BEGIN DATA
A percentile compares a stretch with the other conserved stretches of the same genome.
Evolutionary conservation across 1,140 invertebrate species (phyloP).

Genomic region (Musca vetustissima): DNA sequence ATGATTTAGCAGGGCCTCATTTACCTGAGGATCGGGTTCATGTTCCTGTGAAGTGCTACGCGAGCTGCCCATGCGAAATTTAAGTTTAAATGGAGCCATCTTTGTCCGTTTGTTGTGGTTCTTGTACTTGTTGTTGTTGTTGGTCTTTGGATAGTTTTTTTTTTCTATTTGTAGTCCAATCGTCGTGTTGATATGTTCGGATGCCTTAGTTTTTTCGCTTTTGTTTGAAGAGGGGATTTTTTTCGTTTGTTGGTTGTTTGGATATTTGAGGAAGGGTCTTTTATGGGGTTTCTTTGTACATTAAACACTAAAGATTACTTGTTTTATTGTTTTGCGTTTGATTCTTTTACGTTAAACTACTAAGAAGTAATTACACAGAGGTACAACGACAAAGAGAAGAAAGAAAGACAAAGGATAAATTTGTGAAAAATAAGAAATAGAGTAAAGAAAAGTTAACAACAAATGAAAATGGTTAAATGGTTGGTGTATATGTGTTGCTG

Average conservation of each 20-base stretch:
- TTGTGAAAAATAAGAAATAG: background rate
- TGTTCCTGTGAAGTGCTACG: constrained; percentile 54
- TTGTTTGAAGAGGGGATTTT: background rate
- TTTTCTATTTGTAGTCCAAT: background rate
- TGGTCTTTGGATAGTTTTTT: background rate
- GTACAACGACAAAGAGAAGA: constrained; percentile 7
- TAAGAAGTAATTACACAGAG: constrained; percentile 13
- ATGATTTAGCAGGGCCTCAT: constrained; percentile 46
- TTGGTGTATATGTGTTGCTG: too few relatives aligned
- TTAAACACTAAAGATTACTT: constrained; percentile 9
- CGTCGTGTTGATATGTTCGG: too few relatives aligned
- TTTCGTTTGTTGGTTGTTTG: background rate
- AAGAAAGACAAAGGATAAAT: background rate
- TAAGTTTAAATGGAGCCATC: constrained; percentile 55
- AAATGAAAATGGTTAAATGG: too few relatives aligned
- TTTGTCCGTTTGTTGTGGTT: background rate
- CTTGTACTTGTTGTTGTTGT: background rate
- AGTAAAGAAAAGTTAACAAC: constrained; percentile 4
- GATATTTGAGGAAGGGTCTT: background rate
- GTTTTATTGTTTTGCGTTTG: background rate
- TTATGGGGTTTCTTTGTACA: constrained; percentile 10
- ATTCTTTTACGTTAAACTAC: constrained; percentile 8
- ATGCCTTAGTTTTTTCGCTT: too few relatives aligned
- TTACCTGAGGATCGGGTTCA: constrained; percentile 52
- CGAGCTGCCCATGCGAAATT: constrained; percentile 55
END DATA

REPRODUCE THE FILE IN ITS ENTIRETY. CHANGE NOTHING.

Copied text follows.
A percentile compares a stretch with the other conserved stretches of the same genome.
Evolutionary conservation across 1,140 invertebrate species (phyloP).

Genomic region (Musca vetustissima): DNA sequence ATGATTTAGCAGGGCCTCATTTACCTGAGGATCGGGTTCATGTTCCTGTGAAGTGCTACGCGAGCTGCCCATGCGAAATTTAAGTTTAAATGGAGCCATCTTTGTCCGTTTGTTGTGGTTCTTGTACTTGTTGTTGTTGTTGGTCTTTGGATAGTTTTTTTTTTCTATTTGTAGTCCAATCGTCGTGTTGATATGTTCGGATGCCTTAGTTTTTTCGCTTTTGTTTGAAGAGGGGATTTTTTTCGTTTGTTGGTTGTTTGGATATTTGAGGAAGGGTCTTTTATGGGGTTTCTTTGTACATTAAACACTAAAGATTACTTGTTTTATTGTTTTGCGTTTGATTCTTTTACGTTAAACTACTAAGAAGTAATTACACAGAGGTACAACGACAAAGAGAAGAAAGAAAGACAAAGGATAAATTTGTGAAAAATAAGAAATAGAGTAAAGAAAAGTTAACAACAAATGAAAATGGTTAAATGGTTGGTGTATATGTGTTGCTG

Average conservation of each 20-base stretch:
- TTGTGAAAAATAAGAAATAG: background rate
- TGTTCCTGTGAAGTGCTACG: constrained; percentile 54
- TTGTTTGAAGAGGGGATTTT: background rate
- TTTTCTATTTGTAGTCCAAT: background rate
- TGGTCTTTGGATAGTTTTTT: background rate
- GTACAACGACAAAGAGAAGA: constrained; percentile 7
- TAAGAAGTAATTACACAGAG: constrained; percentile 13
- ATGATTTAGCAGGGCCTCAT: constrained; percentile 46
- TTGGTGTATATGTGTTGCTG: too few relatives aligned
- TTAAACACTAAAGATTACTT: constrained; percentile 9
- CGTCGTGTTGATATGTTCGG: too few relatives aligned
- TTTCGTTTGTTGGTTGTTTG: background rate
- AAGAAAGACAAAGGATAAAT: background rate
- TAAGTTTAAATGGAGCCATC: constrained; percentile 55
- AAATGAAAATGGTTAAATGG: too few relatives aligned
- TTTGTCCGTTTGTTGTGGTT: background rate
- CTTGTACTTGTTGTTGTTGT: background rate
- AGTAAAGAAAAGTTAACAAC: constrained; percentile 4
- GATATTTGAGGAAGGGTCTT: background rate
- GTTTTATTGTTTTGCGTTTG: background rate
- TTATGGGGTTTCTTTGTACA: constrained; percentile 10
- ATTCTTTTACGTTAAACTAC: constrained; percentile 8
- ATGCCTTAGTTTTTTCGCTT: too few relatives aligned
- TTACCTGAGGATCGGGTTCA: constrained; percentile 52
- CGAGCTGCCCATGCGAAATT: constrained; percentile 55